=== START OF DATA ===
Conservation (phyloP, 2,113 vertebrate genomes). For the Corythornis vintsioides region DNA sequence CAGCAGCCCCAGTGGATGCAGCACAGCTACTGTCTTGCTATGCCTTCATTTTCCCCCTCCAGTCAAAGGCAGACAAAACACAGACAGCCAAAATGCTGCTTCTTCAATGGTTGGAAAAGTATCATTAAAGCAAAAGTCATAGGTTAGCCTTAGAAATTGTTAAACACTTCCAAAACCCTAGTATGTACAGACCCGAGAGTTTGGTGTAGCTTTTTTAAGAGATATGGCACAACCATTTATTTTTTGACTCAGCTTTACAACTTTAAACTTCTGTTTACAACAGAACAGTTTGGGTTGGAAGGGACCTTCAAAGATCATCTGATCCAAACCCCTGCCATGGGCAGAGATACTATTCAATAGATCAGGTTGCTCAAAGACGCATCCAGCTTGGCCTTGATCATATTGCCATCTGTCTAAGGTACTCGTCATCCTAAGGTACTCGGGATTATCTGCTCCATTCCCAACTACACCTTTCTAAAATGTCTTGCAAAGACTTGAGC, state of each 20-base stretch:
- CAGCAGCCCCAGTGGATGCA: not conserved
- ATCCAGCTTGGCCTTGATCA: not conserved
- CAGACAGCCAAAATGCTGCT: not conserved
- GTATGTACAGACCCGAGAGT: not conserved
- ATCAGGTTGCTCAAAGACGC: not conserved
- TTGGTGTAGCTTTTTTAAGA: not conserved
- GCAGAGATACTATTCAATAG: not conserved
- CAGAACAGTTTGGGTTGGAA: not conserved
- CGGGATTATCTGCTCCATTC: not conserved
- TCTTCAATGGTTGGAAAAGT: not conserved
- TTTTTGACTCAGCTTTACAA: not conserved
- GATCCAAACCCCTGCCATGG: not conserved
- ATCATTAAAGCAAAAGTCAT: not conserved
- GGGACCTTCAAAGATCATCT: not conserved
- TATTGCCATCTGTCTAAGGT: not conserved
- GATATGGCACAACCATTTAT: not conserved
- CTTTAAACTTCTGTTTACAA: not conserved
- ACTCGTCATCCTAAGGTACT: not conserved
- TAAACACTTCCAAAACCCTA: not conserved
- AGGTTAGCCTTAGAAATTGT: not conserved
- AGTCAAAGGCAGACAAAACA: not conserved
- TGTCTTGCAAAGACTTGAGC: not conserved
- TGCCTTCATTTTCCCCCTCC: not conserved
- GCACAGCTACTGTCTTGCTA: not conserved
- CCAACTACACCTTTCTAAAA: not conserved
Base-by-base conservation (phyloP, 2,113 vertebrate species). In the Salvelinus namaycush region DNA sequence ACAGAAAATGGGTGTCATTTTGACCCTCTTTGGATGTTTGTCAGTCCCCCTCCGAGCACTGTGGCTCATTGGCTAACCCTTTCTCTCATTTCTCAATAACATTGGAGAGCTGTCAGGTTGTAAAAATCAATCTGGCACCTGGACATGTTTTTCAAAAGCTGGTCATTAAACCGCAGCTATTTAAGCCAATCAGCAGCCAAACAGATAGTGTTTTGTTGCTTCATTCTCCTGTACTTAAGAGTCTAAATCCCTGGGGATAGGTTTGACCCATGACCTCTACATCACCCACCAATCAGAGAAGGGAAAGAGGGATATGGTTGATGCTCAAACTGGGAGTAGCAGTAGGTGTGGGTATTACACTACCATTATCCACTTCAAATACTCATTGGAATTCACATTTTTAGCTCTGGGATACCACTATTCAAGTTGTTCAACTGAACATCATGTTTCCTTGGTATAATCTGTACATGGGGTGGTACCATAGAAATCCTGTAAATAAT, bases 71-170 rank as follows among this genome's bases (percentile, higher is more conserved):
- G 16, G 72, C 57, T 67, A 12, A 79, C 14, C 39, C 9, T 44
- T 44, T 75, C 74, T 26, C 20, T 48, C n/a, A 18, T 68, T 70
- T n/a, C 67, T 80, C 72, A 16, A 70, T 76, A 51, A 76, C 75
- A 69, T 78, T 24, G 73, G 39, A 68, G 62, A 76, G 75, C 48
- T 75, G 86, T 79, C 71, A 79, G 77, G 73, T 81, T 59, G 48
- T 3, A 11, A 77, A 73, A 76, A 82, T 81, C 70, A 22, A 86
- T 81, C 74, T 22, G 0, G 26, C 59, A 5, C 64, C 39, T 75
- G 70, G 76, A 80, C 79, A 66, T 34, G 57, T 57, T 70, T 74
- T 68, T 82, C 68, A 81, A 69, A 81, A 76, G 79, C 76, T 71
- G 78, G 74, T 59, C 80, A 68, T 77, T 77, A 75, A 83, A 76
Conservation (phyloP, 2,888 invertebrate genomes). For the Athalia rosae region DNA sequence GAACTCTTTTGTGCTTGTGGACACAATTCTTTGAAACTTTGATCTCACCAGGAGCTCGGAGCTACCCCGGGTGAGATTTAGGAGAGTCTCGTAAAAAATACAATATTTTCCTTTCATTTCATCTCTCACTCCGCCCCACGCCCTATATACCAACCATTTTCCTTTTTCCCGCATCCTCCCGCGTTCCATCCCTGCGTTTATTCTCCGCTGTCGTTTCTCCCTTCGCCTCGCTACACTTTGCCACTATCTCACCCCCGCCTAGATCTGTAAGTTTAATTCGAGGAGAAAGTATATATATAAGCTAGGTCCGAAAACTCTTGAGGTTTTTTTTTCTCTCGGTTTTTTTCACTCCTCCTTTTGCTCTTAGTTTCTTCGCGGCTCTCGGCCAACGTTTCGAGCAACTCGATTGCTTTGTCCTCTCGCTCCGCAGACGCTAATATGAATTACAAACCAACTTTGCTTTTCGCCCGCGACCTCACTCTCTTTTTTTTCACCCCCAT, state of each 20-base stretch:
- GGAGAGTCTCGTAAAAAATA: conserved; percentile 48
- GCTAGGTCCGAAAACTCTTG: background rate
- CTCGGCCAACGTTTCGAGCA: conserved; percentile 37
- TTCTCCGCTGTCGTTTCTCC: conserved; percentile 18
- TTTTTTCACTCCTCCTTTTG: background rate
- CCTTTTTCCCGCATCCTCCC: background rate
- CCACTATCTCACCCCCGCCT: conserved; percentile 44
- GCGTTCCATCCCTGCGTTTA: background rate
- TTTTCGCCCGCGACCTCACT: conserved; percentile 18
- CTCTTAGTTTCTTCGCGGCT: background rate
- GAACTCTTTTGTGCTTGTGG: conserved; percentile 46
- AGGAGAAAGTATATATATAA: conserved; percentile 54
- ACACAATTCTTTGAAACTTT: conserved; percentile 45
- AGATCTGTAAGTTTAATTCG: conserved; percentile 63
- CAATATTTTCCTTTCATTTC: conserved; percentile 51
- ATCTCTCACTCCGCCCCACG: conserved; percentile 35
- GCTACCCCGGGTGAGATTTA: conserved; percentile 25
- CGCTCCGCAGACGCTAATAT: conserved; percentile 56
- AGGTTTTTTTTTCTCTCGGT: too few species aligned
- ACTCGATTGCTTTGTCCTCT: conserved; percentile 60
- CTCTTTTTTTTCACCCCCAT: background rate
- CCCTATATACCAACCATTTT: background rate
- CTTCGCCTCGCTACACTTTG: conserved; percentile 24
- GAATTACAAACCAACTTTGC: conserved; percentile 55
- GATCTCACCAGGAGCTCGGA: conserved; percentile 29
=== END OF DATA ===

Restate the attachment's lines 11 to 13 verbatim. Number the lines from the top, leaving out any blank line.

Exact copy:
- TCTTCAATGGTTGGAAAAGT: not conserved
- TTTTTGACTCAGCTTTACAA: not conserved
- GATCCAAACCCCTGCCATGG: not conserved